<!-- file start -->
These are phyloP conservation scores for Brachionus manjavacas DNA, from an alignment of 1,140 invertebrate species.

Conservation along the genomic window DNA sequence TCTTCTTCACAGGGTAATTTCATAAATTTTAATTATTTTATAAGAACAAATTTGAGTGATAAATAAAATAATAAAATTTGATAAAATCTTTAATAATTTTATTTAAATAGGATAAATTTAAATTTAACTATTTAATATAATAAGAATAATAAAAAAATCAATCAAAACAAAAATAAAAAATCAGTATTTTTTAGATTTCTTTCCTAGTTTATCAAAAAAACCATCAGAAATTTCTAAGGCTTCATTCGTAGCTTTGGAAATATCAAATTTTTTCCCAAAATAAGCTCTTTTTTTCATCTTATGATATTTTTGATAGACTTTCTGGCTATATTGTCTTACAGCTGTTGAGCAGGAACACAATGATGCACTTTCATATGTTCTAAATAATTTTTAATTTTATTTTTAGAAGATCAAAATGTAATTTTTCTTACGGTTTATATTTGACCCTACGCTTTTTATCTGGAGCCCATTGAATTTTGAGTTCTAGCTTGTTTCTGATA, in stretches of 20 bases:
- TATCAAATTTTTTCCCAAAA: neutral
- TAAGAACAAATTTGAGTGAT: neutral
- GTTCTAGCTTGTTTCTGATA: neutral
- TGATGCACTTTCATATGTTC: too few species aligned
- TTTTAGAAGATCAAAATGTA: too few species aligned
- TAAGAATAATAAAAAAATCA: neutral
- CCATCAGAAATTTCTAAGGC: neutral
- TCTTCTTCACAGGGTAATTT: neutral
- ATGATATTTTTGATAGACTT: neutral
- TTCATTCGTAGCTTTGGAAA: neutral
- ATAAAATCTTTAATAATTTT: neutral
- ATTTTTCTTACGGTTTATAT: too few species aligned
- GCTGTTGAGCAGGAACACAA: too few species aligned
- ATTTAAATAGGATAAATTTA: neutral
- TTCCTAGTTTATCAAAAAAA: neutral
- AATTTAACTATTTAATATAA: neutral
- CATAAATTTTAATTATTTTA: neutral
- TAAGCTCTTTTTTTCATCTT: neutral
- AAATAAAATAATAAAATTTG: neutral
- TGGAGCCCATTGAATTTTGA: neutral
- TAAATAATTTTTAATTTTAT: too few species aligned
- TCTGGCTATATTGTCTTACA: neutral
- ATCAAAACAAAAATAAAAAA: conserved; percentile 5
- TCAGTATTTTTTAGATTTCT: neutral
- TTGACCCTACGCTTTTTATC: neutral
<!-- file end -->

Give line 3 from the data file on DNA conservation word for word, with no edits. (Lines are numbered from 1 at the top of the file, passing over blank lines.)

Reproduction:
- TATCAAATTTTTTCCCAAAA: neutral